This movement addresses two things most people need to work on but dread doing: core stability and hip mobility.
The normal standing landmine is already a great exercise to work the rotary and lateral core, but doing it in the bottom of the squat increases the stability demands even further while also building stability in the pelvis and serving as one hell of a hip and groin stretch to boot.
In this exercise, the bar promotes a deeper stretch in the squat, but once you start moving your arms you must reflexively stabilize your hips and core to keep from shifting or swaying.
While these may look easy enough, they're actually very difficult, so be sure you've mastered regular landmines before trying them, and when you do, only move your arms as far as you can before you start to lose stability. You'll know exactly when you reach that point. It's very hard to cheat on this one, so when you're done, you're done, which keeps you honest and keeps you from hurting yourself.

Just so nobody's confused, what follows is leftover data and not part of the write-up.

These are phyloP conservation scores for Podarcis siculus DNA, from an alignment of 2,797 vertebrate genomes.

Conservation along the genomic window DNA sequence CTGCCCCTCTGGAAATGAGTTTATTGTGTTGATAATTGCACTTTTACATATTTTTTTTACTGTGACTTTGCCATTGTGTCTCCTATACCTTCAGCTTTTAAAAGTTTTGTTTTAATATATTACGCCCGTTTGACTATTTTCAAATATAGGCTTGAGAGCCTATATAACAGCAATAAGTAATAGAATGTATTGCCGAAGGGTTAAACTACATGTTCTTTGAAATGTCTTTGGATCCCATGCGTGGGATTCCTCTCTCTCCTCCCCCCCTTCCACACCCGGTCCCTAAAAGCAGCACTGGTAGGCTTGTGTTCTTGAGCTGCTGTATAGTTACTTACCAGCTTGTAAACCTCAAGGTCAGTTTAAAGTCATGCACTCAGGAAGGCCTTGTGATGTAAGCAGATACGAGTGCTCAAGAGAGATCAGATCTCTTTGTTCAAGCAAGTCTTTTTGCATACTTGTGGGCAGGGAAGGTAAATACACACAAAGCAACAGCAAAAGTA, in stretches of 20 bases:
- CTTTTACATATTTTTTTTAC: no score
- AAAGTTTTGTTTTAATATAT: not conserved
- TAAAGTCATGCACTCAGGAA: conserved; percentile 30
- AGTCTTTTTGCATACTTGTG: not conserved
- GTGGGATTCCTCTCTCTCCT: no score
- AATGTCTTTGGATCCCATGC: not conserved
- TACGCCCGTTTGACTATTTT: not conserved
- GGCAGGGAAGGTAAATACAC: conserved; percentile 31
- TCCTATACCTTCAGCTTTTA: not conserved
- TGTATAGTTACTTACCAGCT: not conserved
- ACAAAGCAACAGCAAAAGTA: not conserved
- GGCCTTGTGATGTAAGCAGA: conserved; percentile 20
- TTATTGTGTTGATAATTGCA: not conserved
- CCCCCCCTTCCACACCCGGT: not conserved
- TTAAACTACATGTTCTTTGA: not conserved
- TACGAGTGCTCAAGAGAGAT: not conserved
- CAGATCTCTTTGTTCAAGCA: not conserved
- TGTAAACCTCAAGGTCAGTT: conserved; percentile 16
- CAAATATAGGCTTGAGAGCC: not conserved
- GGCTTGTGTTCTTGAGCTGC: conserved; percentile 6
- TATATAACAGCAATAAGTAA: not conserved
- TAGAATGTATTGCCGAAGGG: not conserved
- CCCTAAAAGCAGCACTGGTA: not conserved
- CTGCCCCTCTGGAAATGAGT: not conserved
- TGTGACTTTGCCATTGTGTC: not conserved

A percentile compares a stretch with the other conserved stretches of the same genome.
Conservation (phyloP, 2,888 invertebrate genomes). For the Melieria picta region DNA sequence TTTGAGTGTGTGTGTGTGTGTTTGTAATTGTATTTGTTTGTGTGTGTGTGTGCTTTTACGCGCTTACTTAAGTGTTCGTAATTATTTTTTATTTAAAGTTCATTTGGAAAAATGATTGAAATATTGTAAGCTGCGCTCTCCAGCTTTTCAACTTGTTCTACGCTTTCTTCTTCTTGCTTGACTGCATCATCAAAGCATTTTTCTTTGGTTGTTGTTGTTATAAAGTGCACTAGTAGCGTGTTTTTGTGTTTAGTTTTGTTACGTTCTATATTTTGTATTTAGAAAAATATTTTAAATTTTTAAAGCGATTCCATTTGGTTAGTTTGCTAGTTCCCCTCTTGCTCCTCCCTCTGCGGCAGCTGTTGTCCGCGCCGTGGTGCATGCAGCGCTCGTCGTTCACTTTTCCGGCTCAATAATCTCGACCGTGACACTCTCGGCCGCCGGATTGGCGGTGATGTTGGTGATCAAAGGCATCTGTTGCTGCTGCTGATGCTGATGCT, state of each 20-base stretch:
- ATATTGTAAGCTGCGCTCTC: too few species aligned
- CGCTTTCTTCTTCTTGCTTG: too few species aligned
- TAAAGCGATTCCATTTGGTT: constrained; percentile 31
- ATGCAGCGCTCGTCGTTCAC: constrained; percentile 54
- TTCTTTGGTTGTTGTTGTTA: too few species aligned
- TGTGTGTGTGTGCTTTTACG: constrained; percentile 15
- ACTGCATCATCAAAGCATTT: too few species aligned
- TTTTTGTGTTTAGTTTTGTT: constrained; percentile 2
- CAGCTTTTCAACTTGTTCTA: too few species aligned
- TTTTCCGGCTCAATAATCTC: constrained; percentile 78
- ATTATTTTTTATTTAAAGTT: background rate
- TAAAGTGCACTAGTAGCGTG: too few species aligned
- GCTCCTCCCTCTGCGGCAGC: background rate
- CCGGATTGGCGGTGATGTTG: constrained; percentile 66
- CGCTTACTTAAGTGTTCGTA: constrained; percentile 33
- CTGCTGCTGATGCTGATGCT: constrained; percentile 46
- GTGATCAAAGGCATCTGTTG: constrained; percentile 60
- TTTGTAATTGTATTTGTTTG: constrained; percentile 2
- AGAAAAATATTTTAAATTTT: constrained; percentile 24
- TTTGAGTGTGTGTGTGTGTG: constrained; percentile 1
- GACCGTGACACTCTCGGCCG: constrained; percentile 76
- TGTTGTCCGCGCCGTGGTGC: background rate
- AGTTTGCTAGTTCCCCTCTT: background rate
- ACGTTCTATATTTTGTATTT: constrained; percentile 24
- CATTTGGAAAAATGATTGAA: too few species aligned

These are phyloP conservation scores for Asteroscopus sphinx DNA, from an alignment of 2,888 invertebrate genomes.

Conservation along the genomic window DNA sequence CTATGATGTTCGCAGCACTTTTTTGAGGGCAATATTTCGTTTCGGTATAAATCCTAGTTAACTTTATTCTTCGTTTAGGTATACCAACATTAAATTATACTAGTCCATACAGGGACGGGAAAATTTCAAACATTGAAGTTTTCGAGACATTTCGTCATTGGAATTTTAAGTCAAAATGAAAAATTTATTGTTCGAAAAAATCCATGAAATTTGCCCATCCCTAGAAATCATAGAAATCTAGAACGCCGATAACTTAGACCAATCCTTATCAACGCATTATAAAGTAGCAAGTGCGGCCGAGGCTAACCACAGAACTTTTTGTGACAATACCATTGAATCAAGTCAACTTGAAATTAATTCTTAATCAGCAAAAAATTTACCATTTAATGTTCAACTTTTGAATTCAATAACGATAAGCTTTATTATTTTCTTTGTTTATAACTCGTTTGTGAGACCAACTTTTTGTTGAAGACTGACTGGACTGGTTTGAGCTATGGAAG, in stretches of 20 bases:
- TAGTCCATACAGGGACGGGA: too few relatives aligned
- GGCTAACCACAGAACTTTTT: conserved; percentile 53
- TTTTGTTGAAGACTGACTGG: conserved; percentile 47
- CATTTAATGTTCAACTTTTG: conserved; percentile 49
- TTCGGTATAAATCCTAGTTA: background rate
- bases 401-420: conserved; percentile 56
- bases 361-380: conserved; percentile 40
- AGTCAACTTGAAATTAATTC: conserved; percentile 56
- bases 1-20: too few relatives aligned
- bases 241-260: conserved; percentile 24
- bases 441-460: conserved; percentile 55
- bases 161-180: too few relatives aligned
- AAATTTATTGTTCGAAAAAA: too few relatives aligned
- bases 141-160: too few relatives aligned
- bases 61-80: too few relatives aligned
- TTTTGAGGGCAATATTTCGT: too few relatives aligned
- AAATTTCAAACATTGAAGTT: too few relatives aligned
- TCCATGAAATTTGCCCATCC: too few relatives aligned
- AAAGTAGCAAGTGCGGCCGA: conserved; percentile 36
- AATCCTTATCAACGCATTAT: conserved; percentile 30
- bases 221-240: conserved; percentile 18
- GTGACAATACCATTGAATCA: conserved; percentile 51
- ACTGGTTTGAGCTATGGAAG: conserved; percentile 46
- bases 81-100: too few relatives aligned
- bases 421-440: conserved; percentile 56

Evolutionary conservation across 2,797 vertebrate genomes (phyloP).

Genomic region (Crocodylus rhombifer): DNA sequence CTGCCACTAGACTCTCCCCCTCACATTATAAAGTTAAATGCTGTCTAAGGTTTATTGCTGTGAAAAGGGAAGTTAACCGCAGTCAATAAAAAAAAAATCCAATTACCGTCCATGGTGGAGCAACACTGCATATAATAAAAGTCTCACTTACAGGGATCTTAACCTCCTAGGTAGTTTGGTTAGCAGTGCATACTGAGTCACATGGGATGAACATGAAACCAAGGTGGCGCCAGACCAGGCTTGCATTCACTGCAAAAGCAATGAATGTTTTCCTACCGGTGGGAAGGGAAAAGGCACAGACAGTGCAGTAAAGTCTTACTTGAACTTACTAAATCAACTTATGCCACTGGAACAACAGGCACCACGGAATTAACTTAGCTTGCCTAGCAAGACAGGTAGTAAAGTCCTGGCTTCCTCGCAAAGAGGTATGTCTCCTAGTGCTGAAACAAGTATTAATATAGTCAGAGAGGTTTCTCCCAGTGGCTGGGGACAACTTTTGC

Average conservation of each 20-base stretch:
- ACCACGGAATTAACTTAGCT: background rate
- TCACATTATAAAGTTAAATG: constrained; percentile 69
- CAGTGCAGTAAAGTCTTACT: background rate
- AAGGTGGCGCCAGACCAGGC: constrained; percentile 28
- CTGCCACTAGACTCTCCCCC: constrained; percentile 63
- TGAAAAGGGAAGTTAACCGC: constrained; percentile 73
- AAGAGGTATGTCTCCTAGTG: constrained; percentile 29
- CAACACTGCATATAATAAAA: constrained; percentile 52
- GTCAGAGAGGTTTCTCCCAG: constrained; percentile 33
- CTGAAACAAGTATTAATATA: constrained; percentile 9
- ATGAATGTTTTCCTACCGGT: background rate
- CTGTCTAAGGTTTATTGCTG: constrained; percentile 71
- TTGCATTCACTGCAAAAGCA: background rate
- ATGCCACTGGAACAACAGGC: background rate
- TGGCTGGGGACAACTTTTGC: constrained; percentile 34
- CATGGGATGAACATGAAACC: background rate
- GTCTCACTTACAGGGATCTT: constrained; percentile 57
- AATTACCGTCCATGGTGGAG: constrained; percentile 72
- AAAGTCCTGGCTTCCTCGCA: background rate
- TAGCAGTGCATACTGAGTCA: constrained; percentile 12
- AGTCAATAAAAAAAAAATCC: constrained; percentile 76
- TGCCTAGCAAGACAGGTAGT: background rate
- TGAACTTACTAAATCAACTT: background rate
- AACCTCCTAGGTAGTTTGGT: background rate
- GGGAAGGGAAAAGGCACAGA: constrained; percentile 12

If you don't have a specific device to anchor the barbell, simply put the barbell in a corner. Just be sure the walls aren't sheetrock; I've learned that lesson the hard way, and it ends with a hole in the wall.